"All Kinds of Everything" won Dana the Eurovision Song Contest in 1970. Written by Derry Lindsay and Jackie Smith, "All Kinds of Everything" represented a return to the ballad form from the more energetic performances which had dominated Eurovision the previous years. Dana sings about all the things which remind her of her sweetheart, with the admission at the end of every verse that "all kinds of everything remind me of you". The recording by Dana became an international hit.
Dana had competed in the 1969 Irish National Song Contest â she was a resident of Northern Ireland and citizen of the United Kingdom but it was decided that year to have the Irish entry in Eurovision represent the island of Ireland in its entirety rather than just the Republic of Ireland. Although in 1970 the Irish Eurovision entry reverted to representing the Republic of Ireland only, Dana had made such a favorable impression in the previous year's Irish National Song Contest - her performance of "Look Around" had come second - that the contest's producer Tom McGrath invited her to participate again singing "All Kinds of Everything," a composition by Derry Lindsay and Jackie Smith, two twenty-eight-year-old amateur songwriters who worked as compositors for a Dublin newspaper.
Dana's performance of "All Kinds of Everything" won the 1970 Irish National Song Contest and that 21 March - a Saturday - she performed the song at the Eurovision Song Contest held in Amsterdam. Dana was the twelfth and final performer on the night (following Germany's Katja Ebstein with "Wunder Gibt Es Immer Wieder"). Ireland chose not to send its own conductor to accompany Dana, so Dolf van der Linden, the renowned musical leader of the Dutch Metropole Orchestra, conducted his own orchestra for the Irish entry. Dana sang seated on a stool fashioned as a cylinder which left her feet suspended above the floor and caused her concern that she'd slide off. However Dana performed the song with the self-possession she had displayed at rehearsals, when the production team had her rise from her stool mid-performance to accommodate a set adjustment she continued singing regardless and earned a standing ovation from the orchestra.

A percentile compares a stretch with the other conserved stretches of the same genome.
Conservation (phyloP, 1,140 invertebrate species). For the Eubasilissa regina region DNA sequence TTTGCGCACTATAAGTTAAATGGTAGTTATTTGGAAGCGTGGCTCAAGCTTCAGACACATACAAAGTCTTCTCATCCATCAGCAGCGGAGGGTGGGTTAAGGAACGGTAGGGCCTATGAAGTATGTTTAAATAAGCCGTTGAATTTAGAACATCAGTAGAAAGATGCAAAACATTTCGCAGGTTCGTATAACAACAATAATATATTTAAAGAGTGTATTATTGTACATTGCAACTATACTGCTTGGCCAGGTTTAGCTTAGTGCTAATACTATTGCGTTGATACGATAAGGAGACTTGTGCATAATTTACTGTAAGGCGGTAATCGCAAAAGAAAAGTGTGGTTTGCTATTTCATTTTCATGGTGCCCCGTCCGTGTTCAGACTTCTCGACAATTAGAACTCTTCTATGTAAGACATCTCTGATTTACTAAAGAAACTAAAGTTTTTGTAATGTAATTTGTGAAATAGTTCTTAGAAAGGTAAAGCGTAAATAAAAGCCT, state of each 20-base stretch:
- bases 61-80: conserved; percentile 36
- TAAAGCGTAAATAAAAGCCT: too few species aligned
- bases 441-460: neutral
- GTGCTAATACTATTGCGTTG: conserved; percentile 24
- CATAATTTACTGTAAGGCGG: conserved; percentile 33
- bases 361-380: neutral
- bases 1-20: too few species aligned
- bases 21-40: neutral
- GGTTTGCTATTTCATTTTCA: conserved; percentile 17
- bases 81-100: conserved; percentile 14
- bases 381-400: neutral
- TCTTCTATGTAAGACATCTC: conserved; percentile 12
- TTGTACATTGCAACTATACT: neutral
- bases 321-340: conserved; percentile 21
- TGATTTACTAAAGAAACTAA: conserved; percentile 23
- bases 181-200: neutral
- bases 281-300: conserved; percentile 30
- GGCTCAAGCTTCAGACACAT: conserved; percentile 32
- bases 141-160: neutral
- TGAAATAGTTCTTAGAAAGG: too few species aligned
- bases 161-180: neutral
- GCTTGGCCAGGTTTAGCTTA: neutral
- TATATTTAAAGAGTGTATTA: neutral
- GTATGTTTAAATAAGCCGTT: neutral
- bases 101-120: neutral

"All Kinds of Everything" took first place in the contest with a total of 32 votes besting second place "Knock, Knock Who's There?" by Mary Hopkin by seven votes. 1970 had augured to be an off year for Eurovision with five nations boycotting the contest and an apparently predictable outcome with a victory by Hopkin or possibly Julio Iglesias (who in fact came in fourth with "Gwendolyne"). The surprise victory of "All Kinds of Everything" by the ingenuous Dana made 1970 one of the most memorable Eurovision contests.
"All Kinds of Everything" was the first Eurovision win for the Republic of Ireland; six subsequent victories have made that nation Eurovision's most successful entrant. "All Kinds of Everything" was also only the second song sung in English to win Eurovision outright (the first being Sandie Shaw's "Puppet on a String", with Lulu's "Boom Bang-a-Bang" sharing first place one year previously).
The entry was politically sensitive as Dana came from Derry in Northern Ireland, yet was representing Ireland, not the United Kingdom. At this time The Troubles in Northern Ireland were erupting, and some people found political symbolism of a Northern Irishwoman representing the Republic. On the other hand, the United Kingdom's entry the following year was sung by Clodagh Rodgers, who was also from Northern Ireland. Following her victory Dana returned to Derry and sang her victorious song to a crowd of cheering wellwishers from a balcony in the city.